While companies define roles related to information security in a variety of ways, Kamyck said there are some specific tasks that these employees are commonly called on to do. In many cases, they must analyze threats, gathering information from a company's servers and cloud services, as well as employees' computers and mobile devices.
"An analyst's job is to find meaning in all of that data, see what's concerning," he said. "Is there a breach? Is someone violating a policy?"
In many cases, Kamyck said, security specialists work with other information technology professionals to make sure companies' systems are secure. That involves not just technical know-how but also people-oriented efforts.
Good security means:
Breaches don't just take the form of someone hacking into a server. They can also involve customer lists sent through unencrypted email, a password written on a sticky notes in a cubicle, or a company laptop stolen from a worker's car.
Depending on their specific role, many cyber security professionals must also think big strategically. In many industries, companies depend on many employees having quick access to highly sensitive data: things like medical records or bank account information.
"The goal is to balance the needs of the company or the organization you're working for with the need to protect the confidentiality of customer data and trade secrets," Kamyck said.
Kamyck said people who do well in these kinds of jobs tend to be curious, competitive, and willing to keep learning to stay up-to-date with rapidly changing technology. The work draws on multidisciplinary knowledge, and people who continue with the work find that there are a variety of directions they can take their careers. For example, Kamyck said, someone who is interested in the business side might become a manager or run audits that let companies know where they need to improve to meet compliance standards. Someone who loves the adversarial part of the job might become a penetration tester, essentially an "ethical hacker" who tests for system vulnerabilities by trying to get through them.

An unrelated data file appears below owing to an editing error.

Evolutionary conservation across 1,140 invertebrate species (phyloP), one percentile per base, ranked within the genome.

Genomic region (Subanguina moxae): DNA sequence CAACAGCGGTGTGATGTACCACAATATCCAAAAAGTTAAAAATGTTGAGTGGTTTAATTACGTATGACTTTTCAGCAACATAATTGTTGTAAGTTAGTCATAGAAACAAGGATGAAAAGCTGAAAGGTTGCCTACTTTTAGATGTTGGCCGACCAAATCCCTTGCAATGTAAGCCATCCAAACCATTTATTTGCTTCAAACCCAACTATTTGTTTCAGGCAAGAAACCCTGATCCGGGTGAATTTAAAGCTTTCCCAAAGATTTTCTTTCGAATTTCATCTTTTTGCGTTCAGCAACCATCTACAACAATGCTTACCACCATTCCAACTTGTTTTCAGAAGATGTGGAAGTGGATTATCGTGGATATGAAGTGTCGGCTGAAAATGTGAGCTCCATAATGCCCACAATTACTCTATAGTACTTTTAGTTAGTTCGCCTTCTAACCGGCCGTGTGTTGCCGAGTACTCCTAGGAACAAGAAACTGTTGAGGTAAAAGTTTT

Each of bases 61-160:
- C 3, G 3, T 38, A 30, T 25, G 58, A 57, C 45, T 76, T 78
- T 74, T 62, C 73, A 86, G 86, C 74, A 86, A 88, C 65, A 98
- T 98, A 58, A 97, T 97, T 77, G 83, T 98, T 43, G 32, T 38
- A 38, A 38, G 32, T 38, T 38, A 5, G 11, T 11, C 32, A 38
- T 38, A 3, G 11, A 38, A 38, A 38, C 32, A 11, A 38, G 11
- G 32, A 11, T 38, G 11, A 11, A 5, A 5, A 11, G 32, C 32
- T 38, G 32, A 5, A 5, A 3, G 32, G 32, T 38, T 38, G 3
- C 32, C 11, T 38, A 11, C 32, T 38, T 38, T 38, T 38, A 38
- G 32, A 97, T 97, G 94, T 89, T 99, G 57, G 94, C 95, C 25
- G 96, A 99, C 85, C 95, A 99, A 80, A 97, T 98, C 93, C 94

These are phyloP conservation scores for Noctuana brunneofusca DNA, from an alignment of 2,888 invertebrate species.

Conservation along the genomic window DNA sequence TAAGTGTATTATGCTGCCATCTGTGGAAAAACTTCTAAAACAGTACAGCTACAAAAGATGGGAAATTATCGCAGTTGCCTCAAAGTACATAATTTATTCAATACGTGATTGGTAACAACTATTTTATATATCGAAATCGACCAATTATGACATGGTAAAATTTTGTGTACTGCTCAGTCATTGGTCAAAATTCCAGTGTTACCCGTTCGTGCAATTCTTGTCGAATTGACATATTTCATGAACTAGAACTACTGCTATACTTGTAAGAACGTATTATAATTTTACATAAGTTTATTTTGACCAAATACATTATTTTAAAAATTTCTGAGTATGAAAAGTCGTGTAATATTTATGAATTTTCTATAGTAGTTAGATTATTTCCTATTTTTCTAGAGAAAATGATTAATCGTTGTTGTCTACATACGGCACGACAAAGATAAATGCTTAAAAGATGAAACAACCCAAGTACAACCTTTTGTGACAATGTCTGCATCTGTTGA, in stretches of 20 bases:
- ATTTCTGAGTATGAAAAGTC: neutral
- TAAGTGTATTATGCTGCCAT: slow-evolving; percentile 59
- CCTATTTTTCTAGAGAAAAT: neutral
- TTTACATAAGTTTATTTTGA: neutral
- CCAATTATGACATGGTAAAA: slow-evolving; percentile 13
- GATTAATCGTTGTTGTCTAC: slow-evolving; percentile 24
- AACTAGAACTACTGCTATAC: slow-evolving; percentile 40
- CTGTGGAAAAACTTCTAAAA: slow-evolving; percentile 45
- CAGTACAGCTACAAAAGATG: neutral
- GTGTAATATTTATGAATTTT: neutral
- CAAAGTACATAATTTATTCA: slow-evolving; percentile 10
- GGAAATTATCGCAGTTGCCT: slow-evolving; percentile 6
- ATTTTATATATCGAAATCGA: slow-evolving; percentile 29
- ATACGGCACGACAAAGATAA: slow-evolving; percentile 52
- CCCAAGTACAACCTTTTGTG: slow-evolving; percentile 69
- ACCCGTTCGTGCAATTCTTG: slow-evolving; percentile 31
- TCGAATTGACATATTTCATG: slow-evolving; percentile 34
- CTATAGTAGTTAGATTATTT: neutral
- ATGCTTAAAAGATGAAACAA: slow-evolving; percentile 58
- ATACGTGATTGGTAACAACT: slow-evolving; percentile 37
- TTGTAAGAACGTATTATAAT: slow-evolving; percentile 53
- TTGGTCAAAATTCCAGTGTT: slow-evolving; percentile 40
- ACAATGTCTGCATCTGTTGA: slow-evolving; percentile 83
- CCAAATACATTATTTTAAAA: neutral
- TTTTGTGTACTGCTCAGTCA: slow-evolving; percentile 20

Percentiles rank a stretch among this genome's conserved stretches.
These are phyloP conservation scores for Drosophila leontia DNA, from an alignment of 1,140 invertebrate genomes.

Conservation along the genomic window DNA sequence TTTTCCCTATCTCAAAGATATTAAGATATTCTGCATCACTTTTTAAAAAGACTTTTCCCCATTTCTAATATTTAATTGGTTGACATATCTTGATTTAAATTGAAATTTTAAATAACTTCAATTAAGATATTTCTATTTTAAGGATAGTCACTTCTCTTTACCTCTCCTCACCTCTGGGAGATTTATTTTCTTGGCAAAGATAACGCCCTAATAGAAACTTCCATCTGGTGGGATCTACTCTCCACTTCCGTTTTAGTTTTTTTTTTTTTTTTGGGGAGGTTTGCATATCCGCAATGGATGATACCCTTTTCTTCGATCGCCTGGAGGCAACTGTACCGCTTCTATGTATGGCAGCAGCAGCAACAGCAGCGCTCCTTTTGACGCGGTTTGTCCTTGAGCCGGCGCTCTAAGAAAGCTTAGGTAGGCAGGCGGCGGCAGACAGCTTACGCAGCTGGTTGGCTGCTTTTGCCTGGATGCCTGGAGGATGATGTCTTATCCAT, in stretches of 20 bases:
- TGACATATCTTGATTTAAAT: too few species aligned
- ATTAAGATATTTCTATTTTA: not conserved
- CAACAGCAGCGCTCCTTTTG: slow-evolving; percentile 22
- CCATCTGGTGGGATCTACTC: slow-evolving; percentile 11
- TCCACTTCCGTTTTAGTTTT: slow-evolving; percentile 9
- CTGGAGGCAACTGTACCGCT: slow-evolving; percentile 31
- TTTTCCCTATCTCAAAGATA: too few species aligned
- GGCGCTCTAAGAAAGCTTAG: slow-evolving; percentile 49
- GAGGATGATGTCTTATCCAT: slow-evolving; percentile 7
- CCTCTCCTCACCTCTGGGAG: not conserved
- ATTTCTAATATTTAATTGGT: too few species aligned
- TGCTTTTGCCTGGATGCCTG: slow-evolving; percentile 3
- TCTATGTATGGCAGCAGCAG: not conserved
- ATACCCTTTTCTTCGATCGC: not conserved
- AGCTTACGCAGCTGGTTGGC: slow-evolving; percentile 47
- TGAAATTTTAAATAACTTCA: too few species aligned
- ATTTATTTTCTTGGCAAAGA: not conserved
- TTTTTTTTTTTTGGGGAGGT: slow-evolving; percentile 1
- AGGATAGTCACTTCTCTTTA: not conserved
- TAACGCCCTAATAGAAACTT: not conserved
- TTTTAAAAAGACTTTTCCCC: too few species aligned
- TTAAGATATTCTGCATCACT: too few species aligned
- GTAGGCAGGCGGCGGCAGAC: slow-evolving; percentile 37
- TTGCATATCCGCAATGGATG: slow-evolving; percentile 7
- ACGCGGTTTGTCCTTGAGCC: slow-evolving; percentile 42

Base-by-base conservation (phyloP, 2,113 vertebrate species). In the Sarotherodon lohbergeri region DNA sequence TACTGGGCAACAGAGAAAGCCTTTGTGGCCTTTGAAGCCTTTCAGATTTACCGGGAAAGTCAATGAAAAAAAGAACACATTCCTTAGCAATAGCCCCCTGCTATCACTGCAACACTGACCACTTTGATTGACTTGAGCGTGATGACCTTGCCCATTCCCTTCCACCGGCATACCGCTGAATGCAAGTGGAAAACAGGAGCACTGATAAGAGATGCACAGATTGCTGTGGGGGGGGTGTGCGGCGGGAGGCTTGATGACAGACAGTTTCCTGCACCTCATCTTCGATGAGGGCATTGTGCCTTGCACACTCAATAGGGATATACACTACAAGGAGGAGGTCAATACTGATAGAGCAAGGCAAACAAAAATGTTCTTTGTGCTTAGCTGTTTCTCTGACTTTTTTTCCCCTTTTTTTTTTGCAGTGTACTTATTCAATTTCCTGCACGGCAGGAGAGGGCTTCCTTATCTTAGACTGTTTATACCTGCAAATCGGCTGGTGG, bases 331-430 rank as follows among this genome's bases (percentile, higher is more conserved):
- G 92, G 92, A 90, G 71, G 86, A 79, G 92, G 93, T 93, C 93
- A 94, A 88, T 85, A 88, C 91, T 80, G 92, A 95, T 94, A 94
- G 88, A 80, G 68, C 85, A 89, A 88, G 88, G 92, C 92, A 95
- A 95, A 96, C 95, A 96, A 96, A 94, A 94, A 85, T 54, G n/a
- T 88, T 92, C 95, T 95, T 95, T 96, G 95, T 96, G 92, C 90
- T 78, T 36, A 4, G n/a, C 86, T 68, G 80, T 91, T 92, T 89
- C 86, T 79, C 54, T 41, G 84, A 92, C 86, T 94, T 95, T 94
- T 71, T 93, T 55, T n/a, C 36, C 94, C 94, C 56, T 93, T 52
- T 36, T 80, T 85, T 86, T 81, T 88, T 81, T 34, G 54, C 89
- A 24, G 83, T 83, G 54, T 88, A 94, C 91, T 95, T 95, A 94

If you're considering a job in cyber security, it's clear that the positions are out there. The question is how to make sure you're a good fit for them. According to the BLS, most information security analyst jobs require at least a bachelor's degree in computer science, information assurance, programming, or another related field.
In some cases, the work calls for a Master of Business Administration (MBA) in information systems. That's a degree that typically takes an additional two years of study and involves both technical and business management courses.
Cyber security job requirements also sometimes include related work experience. Rather than jumping right into the security side of information technology, many professionals start out as a network or computer systems administrator. Depending on the specific cyber security position, employers may have other job requirements. For example, keeping databases secure might be an ideal job for someone who's spent time as a database administrator and is also well-versed in security issues.
Aside from work experience and college degrees, some employers also prefer job candidates who've received certifications demonstrating their understanding of best-practices in the field. The Certified Information Systems Security Professional (CISSP) credential validates a professional's general knowledge and abilities in information security. There are also more specific certificates, which can highlight specialized knowledge of computer architecture, engineering, or management.
Whatever path new employees in cyber security want to follow, Kamyck said, those who are willing to make the effort to learn the field will find abundant opportunities.
"There's needs in government, there's needs in finance, there's needs in education," he said. "There's a tremendous unfilled need."
Dale Stokdyk is a marketer passionate about STEM higher education. Follow him on Twitter @dalestokdyk or connect on LinkedIn.